The recent spate of high profile shootings — in Charleston, Oregon, and elsewhere — has again propelled forward the question of how to combat gun violence, suggesting it might even become a meaningful issue in 2016. So there are two things liberals and Democrats might want to start clarifying right now about how they’re going to approach this debate:
1) It’s probably a good idea for liberals to fully acknowledge the individual gun right, and focus on making the case that sensible regulation of firearms is not incompatible with that right.
2) Instead of getting drawn into debates over mass shootings, it’s probably better to focus on the broader problem of gun violence, which is actually the more pressing policy challenge in many respects, even though (paradoxically) the political world engages on it only when there are mass shootings.
I chatted about these ideas today with Adam Winkler, a professor of Constitutional law at the University of California who is the author of “Gunfight: The battle over the right to bear arms in America,” an even-handed history of guns in America and the political, legal, and policy battles over them. A transcript of our conversation, lightly edited for length and clarity, follows:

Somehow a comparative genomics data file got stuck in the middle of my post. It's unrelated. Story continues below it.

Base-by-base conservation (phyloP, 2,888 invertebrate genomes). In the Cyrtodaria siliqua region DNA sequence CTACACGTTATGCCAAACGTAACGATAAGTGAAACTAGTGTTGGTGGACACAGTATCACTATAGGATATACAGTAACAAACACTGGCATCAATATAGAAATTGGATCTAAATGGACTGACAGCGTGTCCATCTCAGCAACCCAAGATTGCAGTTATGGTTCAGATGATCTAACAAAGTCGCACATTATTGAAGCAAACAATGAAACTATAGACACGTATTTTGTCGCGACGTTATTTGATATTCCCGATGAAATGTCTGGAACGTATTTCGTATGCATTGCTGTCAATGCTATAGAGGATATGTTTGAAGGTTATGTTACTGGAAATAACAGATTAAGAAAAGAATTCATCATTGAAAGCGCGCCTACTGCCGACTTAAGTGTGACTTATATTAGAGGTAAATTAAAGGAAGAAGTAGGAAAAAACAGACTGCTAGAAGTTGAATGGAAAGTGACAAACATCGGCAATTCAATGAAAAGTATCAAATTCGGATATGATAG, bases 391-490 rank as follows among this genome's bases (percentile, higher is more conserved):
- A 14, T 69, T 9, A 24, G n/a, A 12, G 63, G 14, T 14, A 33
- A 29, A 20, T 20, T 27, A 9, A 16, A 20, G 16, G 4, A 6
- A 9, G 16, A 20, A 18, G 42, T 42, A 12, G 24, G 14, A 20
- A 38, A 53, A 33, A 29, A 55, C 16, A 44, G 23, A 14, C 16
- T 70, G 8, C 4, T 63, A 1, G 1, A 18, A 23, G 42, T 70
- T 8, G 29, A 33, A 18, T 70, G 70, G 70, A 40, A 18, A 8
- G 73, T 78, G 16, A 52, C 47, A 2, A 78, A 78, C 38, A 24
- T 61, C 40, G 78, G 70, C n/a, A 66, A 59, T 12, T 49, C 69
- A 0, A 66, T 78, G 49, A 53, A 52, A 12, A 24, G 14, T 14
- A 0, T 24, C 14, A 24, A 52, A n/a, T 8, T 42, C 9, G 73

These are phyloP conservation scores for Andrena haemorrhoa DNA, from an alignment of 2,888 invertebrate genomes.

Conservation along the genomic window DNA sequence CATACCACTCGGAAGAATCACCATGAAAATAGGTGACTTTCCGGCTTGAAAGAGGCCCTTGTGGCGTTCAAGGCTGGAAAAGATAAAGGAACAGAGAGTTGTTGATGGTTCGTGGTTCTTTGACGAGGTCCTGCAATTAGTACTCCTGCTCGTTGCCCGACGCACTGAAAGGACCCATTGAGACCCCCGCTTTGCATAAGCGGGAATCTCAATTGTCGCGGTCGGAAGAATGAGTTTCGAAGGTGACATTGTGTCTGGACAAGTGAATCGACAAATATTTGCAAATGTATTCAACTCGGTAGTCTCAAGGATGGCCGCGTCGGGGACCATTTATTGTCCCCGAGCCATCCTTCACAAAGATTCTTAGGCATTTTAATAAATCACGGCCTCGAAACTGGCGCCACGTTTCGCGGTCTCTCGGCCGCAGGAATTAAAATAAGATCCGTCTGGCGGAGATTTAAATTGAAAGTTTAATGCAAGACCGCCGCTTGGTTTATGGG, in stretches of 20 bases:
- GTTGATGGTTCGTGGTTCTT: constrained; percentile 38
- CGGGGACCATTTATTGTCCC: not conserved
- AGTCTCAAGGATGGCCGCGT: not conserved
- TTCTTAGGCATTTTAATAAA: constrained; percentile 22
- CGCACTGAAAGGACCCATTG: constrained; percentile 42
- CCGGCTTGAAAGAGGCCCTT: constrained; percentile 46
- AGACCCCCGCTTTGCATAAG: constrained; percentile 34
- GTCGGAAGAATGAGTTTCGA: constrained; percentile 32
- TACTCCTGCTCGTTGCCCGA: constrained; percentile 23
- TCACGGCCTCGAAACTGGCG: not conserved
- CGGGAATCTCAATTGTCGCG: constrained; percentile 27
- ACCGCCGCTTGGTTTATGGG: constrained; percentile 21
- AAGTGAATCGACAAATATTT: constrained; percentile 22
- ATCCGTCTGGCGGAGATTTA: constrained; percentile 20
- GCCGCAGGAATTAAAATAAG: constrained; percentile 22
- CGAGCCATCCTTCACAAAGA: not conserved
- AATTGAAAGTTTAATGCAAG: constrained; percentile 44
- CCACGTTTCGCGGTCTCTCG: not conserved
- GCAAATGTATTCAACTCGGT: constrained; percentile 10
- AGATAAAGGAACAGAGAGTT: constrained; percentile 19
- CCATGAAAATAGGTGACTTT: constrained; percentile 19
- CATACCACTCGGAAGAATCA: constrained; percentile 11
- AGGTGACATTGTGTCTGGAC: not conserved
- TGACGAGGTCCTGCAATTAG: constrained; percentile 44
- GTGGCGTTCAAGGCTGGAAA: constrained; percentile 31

THE PLUM LINE: Former Supreme Court justice John Paul Stevens has been advocating for a change in the Second Amendment to clarify that the Constitutional gun right only exists in the context of militia membership. But this seems misguided. Isn’t the better argument to concede the individual gun right, while making the case that this right isn’t incompatible with sensible regulation of firearms?
PROFESSOR ADAM WINKLER: That’s right. The Second Amendment is not the biggest hurdle to effective gun control laws. Courts have rarely invalidated gun control laws for violating the Constitution. With over 300 million guns in circulation, and gun owners completely unwilling to give them up, even if we were to repeal the Second Amendment, we’d still be awash in guns.
Gun control and gun rights are not incompatible. Over the course of American history, we’ve always had both.
There are many gun owners out there who support more effective gun control law... Keep reading